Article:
The Supreme Court has turned down Fonterra's appeal against a ruling it must supply raw milk to rivals even if they don't process it themselves.
The top court's bench was unanimous in upholding the lower court decisions, saying "to require a new entrant to possess or borrow the capital necessary to establish its own facility would establish a significant barrier to entry into the market," according to the judgment delivered by Judge Andrew Tipping.
The court awarded $15,000 in costs plus disbursements to respondents Grate Kiwi Cheese and Kaimai Cheese.
Fonterra argued its rivals shouldn't be able to outsource processing while claiming rights to the regulated milk supply, saying it would limit milk available to companies that do process their own product.
"Although the meaning advanced by Fonterra is a possible one, there is nothing in the text of the definition or in the act or regulations to suggest that a processor must make use of its own facilities when undertaking the processing," the judgment said.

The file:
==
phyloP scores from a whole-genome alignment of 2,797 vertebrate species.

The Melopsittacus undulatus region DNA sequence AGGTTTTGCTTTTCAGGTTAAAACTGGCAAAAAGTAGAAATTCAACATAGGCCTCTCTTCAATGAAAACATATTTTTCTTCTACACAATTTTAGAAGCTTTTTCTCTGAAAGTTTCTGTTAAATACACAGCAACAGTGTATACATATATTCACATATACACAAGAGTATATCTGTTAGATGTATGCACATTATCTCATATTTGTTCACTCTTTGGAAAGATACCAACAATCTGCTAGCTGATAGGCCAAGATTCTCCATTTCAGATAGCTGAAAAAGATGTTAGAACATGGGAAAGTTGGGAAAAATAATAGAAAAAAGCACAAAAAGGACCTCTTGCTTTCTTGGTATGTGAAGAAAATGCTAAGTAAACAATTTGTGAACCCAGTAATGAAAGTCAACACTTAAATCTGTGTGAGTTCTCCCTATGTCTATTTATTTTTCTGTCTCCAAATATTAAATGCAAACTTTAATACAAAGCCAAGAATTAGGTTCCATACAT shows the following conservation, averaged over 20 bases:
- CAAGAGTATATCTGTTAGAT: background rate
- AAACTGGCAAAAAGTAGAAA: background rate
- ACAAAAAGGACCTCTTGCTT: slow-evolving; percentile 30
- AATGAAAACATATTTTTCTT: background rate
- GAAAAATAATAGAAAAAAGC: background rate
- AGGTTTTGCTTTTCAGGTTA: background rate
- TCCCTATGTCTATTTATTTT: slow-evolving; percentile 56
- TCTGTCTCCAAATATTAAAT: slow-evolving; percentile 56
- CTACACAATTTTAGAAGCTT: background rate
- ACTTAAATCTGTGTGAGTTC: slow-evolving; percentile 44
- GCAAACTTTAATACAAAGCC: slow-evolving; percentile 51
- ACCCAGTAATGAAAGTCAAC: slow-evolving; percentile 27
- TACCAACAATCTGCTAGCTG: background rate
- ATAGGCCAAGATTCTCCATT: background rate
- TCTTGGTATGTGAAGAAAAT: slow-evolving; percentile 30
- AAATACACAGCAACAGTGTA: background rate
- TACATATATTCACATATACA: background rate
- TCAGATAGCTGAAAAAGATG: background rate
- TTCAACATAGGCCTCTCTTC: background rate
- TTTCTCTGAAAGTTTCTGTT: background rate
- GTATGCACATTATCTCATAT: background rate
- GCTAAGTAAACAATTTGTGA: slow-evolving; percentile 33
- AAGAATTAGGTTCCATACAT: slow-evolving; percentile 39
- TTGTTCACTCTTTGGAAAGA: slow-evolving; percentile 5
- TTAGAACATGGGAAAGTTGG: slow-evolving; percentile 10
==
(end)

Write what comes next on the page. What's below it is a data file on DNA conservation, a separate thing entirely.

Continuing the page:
That meant Grate Cheese and Kaimai qualified as independent processors and were entitled to access the regulated supply.
"All that is necessary to become an independent processor, as defined, is for the party concerned to be intending to process the regulated raw milk it obtains from Fonterra either personally or by means of contractual arrangements entered into for that purpose," the judgment said.
The dispute stemmed from Grate Cheese and Kaimai outsourcing a large chunk of their processing to Open Country Dairy, the nation's second-biggest dairy processor, which had spare capacity to pick up the work.
"To prevent the use of that spare capacity by adopting an unnaturally restrictive interpretation would not be conducive to efficiency in the relevant dairy market," the judgment said.
The judges weren't swayed by Fonterra's argument that allowing its rivals to outsource processing would lead to an explosion of 'virtual processors' tapping the raw milk supply and immediately on-selling it.
"Even if toll processing might arguably in the short run reduce demand for milk at the farm gate, we are not satisfied that this is a factor of sufficient weight, when viewed in a wider context, to overcome both the ordinary and natural meaning of the definition and the general purpose of the act and the regulations," the judgment said.
The decision isn't likely to have an immediate impact on Grate Cheese and Kaimai, with the latter now owning its own processing facility and the former purchasing hard cheese which it then processes and repackages.